About 150 people gathered at an intersection near the Alaska Native Medical Campus in Anchorage Thursday evening to protest COVID-19 vaccine requirements for employees.
Alaska Native Tribal Health Consortium, along with its partner organization, Southcentral Foundation, announced last month employees must be vaccinated against COVID by Oct. 15.
Employees and other community members gathered on the corner of Elmore and Tudor roads to protest the mandate. They held signs with messages including “My body, my choice,” “Coercion is not a Native value,” and “Not Anti-vax; Anti Mandate” as passing cars honked their horns.
Event organizer Becky Crawford, who works for Southcentral Foundation as a graphic designer, said she was disappointed the vaccine, authorized late in 2020, was being forced on employees. (The vaccine underwent rigorous testing and has been proven to be safe and effective.)
But Crawford was excited to see a strong turnout.
“I’m really surprised,” she said. “It just shows that the community is not okay with these mandates.”
The Pfizer, Moderna, and Johnson & Johnson vaccines are fully authorized under the Food and Drug Administration’s Emergency Use Authorization, but if the pandemic ends, they will have to be authorized for normal use, which could take several years.
Several other large health care organizations require COVID-19 vaccines. Southeast Alaska Regional Health Consortium announced a requirement in May and Bering Straits Native Corporation required vaccination in April. PeaceHealth, the Catholic nonprofit based in Vancouver which operates clinics in Alaska and the Pacific Northwest, recently said it would require vaccines. Providence Health & Services Alaska also recently announced a vaccine requirement.
Crawford and others at the protest said they don’t trust mainstream medical organizations’ or the governments’ endorsement of the vaccine.
“If they can scare people to get the vax — you know what? They’re making a lot of money,” said Diane Shrader, a protester.
Many attendees of the event expressed worry about long-term effects of the vaccine.
“They say that it’s followed rigorous testing and all that, but you can’t test long-term side effects over a certain period of time. It’s just impossible,” said Matt Lindberg, another protester. “So it doesn’t make any sense to me.”
The mRNA vaccines used for the Pfizer and Moderna shots were developed over decades, but the COVID-19 vaccines started being developed at the beginning of 2020.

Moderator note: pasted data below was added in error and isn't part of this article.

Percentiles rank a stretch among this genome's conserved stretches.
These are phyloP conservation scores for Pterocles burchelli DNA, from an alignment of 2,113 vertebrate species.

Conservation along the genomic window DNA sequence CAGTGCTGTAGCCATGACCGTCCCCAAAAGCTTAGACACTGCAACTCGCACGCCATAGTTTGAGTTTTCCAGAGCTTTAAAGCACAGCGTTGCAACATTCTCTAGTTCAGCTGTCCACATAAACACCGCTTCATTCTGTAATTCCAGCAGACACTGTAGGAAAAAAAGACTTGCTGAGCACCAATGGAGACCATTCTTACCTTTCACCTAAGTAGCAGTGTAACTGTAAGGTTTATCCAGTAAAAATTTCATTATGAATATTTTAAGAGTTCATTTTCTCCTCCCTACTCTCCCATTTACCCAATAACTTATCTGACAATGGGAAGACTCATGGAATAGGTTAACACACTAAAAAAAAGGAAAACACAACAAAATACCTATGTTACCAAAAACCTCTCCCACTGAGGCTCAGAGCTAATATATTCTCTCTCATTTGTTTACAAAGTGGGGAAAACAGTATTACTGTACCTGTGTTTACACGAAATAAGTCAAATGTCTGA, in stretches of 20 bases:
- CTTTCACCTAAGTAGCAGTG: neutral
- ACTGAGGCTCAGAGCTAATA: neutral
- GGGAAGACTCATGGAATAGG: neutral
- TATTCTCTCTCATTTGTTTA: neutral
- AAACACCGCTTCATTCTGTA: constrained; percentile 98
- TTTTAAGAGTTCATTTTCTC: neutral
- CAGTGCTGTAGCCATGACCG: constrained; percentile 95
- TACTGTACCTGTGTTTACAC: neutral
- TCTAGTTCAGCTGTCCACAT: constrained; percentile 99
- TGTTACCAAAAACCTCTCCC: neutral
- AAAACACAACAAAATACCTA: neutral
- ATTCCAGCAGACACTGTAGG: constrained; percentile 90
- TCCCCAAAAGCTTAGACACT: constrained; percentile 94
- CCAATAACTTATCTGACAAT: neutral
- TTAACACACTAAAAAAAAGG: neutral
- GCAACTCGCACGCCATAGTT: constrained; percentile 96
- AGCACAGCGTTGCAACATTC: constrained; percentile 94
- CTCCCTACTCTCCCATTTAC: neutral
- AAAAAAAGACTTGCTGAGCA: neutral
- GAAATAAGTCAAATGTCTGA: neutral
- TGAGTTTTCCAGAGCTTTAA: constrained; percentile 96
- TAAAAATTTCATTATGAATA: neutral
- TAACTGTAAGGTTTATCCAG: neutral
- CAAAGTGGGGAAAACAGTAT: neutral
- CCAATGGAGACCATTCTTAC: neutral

Lindberg didn’t say whether he would eventually get the vaccine, but several others — some of whom declined to share their names — said they would be willing to give up their jobs rather than get the shots.
Employees face an uphill battle in the courts, which have found vaccine mandates for health care workers to be legal. But Crawford said she hopes the demonstration inspires workers to push back against the requirement.
“I want them to be encouraged that they’re not alone. That was my number one goal,” she said. “And then just to let decision makers know that this is wrong.”
In a written statement, ANTHC President Valerie Nurr’araaluk Davidson stood by the organization’s decision to require vaccines. The organization has about 3,000 employees, according to its website.
“While we respect the rights of those who chose to demonstrate yesterday and thank them for doing so respectfully, we are committed to providing a vaccinated work force to protect our patients, staff, and our communities,” her statement said.
She said the decision to require the vaccine was not made lightly, but with staff traveling around the state, it was necessary to keep staff and clients safe.
“We also understand some may make a personal choice to remain unprotected and work elsewhere,” the statement said.
Southcentral Foundation President April Kyle echoed that statement.
“We acknowledge the importance of this decision and did not make it lightly. The vaccines have proved to be safe and effective against infections, hospitalizations, and death. We value and respect all of our employees and recognize that choosing whether to get vaccinated is a personal decision,” she wrote.
Alaska Public Media’s Jeff Chen contributed reporting.